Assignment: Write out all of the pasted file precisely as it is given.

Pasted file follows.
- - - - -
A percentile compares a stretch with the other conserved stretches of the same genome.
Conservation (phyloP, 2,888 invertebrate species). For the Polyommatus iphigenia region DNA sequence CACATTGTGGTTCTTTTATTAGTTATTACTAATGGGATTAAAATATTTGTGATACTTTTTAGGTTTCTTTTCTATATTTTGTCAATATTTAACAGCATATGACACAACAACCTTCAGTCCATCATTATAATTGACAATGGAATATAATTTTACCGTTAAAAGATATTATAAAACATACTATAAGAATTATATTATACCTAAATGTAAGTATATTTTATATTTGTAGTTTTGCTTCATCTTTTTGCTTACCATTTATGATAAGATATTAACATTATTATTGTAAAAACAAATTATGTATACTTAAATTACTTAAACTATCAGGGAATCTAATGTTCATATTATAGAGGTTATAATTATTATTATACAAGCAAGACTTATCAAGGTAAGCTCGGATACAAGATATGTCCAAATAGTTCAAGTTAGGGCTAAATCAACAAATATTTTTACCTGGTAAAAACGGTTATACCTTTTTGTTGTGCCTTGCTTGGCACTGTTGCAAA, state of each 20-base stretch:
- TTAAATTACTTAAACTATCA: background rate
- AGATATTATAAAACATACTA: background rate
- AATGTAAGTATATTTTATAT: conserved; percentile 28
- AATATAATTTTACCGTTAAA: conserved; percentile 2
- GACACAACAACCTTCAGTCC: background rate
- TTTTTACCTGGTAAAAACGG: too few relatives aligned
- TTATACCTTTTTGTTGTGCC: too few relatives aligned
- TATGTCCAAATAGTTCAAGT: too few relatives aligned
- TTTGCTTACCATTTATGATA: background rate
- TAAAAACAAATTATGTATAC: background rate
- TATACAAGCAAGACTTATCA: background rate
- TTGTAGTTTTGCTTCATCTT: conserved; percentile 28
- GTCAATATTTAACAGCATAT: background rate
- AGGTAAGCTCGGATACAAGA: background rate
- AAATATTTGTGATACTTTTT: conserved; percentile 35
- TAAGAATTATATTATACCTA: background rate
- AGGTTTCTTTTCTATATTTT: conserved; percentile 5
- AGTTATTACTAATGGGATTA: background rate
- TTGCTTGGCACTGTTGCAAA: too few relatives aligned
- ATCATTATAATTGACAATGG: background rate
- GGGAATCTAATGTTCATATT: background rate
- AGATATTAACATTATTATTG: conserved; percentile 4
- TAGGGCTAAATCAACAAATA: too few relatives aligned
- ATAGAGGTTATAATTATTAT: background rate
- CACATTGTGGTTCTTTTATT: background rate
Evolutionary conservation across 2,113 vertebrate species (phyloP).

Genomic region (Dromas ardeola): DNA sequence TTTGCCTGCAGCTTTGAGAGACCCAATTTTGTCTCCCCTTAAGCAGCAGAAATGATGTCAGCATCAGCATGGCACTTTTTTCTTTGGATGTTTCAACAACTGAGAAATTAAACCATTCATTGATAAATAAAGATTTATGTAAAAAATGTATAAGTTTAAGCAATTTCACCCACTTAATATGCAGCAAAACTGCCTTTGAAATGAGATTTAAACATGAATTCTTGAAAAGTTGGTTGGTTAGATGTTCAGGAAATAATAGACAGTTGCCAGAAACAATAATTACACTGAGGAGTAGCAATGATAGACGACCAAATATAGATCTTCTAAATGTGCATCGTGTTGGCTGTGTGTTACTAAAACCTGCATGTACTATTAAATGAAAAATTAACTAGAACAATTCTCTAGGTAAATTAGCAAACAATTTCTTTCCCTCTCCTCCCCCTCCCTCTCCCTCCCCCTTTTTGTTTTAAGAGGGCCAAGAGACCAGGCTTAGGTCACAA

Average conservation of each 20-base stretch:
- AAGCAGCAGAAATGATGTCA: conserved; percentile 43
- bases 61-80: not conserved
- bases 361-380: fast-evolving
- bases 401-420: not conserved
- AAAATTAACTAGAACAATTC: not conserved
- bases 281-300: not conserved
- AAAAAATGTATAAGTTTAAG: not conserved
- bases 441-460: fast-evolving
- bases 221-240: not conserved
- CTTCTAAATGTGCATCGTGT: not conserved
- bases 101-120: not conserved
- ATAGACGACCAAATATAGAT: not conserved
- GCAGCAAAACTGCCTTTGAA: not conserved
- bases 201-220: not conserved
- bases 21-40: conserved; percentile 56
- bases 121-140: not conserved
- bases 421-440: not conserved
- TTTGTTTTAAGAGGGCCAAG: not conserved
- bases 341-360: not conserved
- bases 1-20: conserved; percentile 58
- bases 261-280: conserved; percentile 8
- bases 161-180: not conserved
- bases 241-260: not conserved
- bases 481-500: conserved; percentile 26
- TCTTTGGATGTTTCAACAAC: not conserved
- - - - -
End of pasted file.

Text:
A percentile compares a stretch with the other conserved stretches of the same genome.
Conservation (phyloP, 2,888 invertebrate species). For the Polyommatus iphigenia region DNA sequence CACATTGTGGTTCTTTTATTAGTTATTACTAATGGGATTAAAATATTTGTGATACTTTTTAGGTTTCTTTTCTATATTTTGTCAATATTTAACAGCATATGACACAACAACCTTCAGTCCATCATTATAATTGACAATGGAATATAATTTTACCGTTAAAAGATATTATAAAACATACTATAAGAATTATATTATACCTAAATGTAAGTATATTTTATATTTGTAGTTTTGCTTCATCTTTTTGCTTACCATTTATGATAAGATATTAACATTATTATTGTAAAAACAAATTATGTATACTTAAATTACTTAAACTATCAGGGAATCTAATGTTCATATTATAGAGGTTATAATTATTATTATACAAGCAAGACTTATCAAGGTAAGCTCGGATACAAGATATGTCCAAATAGTTCAAGTTAGGGCTAAATCAACAAATATTTTTACCTGGTAAAAACGGTTATACCTTTTTGTTGTGCCTTGCTTGGCACTGTTGCAAA, state of each 20-base stretch:
- TTAAATTACTTAAACTATCA: background rate
- AGATATTATAAAACATACTA: background rate
- AATGTAAGTATATTTTATAT: conserved; percentile 28
- AATATAATTTTACCGTTAAA: conserved; percentile 2
- GACACAACAACCTTCAGTCC: background rate
- TTTTTACCTGGTAAAAACGG: too few relatives aligned
- TTATACCTTTTTGTTGTGCC: too few relatives aligned
- TATGTCCAAATAGTTCAAGT: too few relatives aligned
- TTTGCTTACCATTTATGATA: background rate
- TAAAAACAAATTATGTATAC: background rate
- TATACAAGCAAGACTTATCA: background rate
- TTGTAGTTTTGCTTCATCTT: conserved; percentile 28
- GTCAATATTTAACAGCATAT: background rate
- AGGTAAGCTCGGATACAAGA: background rate
- AAATATTTGTGATACTTTTT: conserved; percentile 35
- TAAGAATTATATTATACCTA: background rate
- AGGTTTCTTTTCTATATTTT: conserved; percentile 5
- AGTTATTACTAATGGGATTA: background rate
- TTGCTTGGCACTGTTGCAAA: too few relatives aligned
- ATCATTATAATTGACAATGG: background rate
- GGGAATCTAATGTTCATATT: background rate
- AGATATTAACATTATTATTG: conserved; percentile 4
- TAGGGCTAAATCAACAAATA: too few relatives aligned
- ATAGAGGTTATAATTATTAT: background rate
- CACATTGTGGTTCTTTTATT: background rate
Evolutionary conservation across 2,113 vertebrate species (phyloP).

Genomic region (Dromas ardeola): DNA sequence TTTGCCTGCAGCTTTGAGAGACCCAATTTTGTCTCCCCTTAAGCAGCAGAAATGATGTCAGCATCAGCATGGCACTTTTTTCTTTGGATGTTTCAACAACTGAGAAATTAAACCATTCATTGATAAATAAAGATTTATGTAAAAAATGTATAAGTTTAAGCAATTTCACCCACTTAATATGCAGCAAAACTGCCTTTGAAATGAGATTTAAACATGAATTCTTGAAAAGTTGGTTGGTTAGATGTTCAGGAAATAATAGACAGTTGCCAGAAACAATAATTACACTGAGGAGTAGCAATGATAGACGACCAAATATAGATCTTCTAAATGTGCATCGTGTTGGCTGTGTGTTACTAAAACCTGCATGTACTATTAAATGAAAAATTAACTAGAACAATTCTCTAGGTAAATTAGCAAACAATTTCTTTCCCTCTCCTCCCCCTCCCTCTCCCTCCCCCTTTTTGTTTTAAGAGGGCCAAGAGACCAGGCTTAGGTCACAA

Average conservation of each 20-base stretch:
- AAGCAGCAGAAATGATGTCA: conserved; percentile 43
- bases 61-80: not conserved
- bases 361-380: fast-evolving
- bases 401-420: not conserved
- AAAATTAACTAGAACAATTC: not conserved
- bases 281-300: not conserved
- AAAAAATGTATAAGTTTAAG: not conserved
- bases 441-460: fast-evolving
- bases 221-240: not conserved
- CTTCTAAATGTGCATCGTGT: not conserved
- bases 101-120: not conserved
- ATAGACGACCAAATATAGAT: not conserved
- GCAGCAAAACTGCCTTTGAA: not conserved
- bases 201-220: not conserved
- bases 21-40: conserved; percentile 56
- bases 121-140: not conserved
- bases 421-440: not conserved
- TTTGTTTTAAGAGGGCCAAG: not conserved
- bases 341-360: not conserved
- bases 1-20: conserved; percentile 58
- bases 261-280: conserved; percentile 8
- bases 161-180: not conserved
- bases 241-260: not conserved
- bases 481-500: conserved; percentile 26
- TCTTTGGATGTTTCAACAAC: not conserved